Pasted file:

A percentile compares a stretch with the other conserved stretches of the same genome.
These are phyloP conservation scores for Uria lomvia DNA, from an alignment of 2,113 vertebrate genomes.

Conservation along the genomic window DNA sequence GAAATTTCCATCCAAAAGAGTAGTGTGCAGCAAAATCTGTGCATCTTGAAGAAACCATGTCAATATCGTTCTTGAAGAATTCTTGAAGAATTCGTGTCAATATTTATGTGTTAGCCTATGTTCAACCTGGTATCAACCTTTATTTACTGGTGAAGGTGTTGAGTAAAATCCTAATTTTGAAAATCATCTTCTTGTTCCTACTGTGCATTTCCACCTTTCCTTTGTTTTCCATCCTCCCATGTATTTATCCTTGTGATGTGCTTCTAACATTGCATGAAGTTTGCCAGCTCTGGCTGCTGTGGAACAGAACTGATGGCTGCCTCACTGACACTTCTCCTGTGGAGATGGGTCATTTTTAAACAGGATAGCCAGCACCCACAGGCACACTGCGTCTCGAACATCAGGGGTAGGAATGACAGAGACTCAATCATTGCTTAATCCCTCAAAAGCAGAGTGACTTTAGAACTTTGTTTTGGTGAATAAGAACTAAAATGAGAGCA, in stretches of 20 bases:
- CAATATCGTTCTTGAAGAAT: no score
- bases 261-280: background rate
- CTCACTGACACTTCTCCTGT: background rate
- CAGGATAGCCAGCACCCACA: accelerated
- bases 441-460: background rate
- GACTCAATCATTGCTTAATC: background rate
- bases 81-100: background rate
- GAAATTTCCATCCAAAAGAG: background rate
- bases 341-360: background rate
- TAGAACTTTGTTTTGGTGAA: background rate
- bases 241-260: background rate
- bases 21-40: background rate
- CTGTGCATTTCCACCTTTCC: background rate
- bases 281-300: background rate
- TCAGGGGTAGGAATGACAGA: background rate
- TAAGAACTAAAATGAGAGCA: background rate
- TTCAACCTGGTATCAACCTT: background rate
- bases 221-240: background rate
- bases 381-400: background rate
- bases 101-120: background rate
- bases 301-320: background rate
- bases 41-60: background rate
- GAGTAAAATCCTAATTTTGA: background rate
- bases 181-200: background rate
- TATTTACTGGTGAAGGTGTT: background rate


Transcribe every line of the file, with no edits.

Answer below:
A percentile compares a stretch with the other conserved stretches of the same genome.
These are phyloP conservation scores for Uria lomvia DNA, from an alignment of 2,113 vertebrate genomes.

Conservation along the genomic window DNA sequence GAAATTTCCATCCAAAAGAGTAGTGTGCAGCAAAATCTGTGCATCTTGAAGAAACCATGTCAATATCGTTCTTGAAGAATTCTTGAAGAATTCGTGTCAATATTTATGTGTTAGCCTATGTTCAACCTGGTATCAACCTTTATTTACTGGTGAAGGTGTTGAGTAAAATCCTAATTTTGAAAATCATCTTCTTGTTCCTACTGTGCATTTCCACCTTTCCTTTGTTTTCCATCCTCCCATGTATTTATCCTTGTGATGTGCTTCTAACATTGCATGAAGTTTGCCAGCTCTGGCTGCTGTGGAACAGAACTGATGGCTGCCTCACTGACACTTCTCCTGTGGAGATGGGTCATTTTTAAACAGGATAGCCAGCACCCACAGGCACACTGCGTCTCGAACATCAGGGGTAGGAATGACAGAGACTCAATCATTGCTTAATCCCTCAAAAGCAGAGTGACTTTAGAACTTTGTTTTGGTGAATAAGAACTAAAATGAGAGCA, in stretches of 20 bases:
- CAATATCGTTCTTGAAGAAT: no score
- bases 261-280: background rate
- CTCACTGACACTTCTCCTGT: background rate
- CAGGATAGCCAGCACCCACA: accelerated
- bases 441-460: background rate
- GACTCAATCATTGCTTAATC: background rate
- bases 81-100: background rate
- GAAATTTCCATCCAAAAGAG: background rate
- bases 341-360: background rate
- TAGAACTTTGTTTTGGTGAA: background rate
- bases 241-260: background rate
- bases 21-40: background rate
- CTGTGCATTTCCACCTTTCC: background rate
- bases 281-300: background rate
- TCAGGGGTAGGAATGACAGA: background rate
- TAAGAACTAAAATGAGAGCA: background rate
- TTCAACCTGGTATCAACCTT: background rate
- bases 221-240: background rate
- bases 381-400: background rate
- bases 101-120: background rate
- bases 301-320: background rate
- bases 41-60: background rate
- GAGTAAAATCCTAATTTTGA: background rate
- bases 181-200: background rate
- TATTTACTGGTGAAGGTGTT: background rate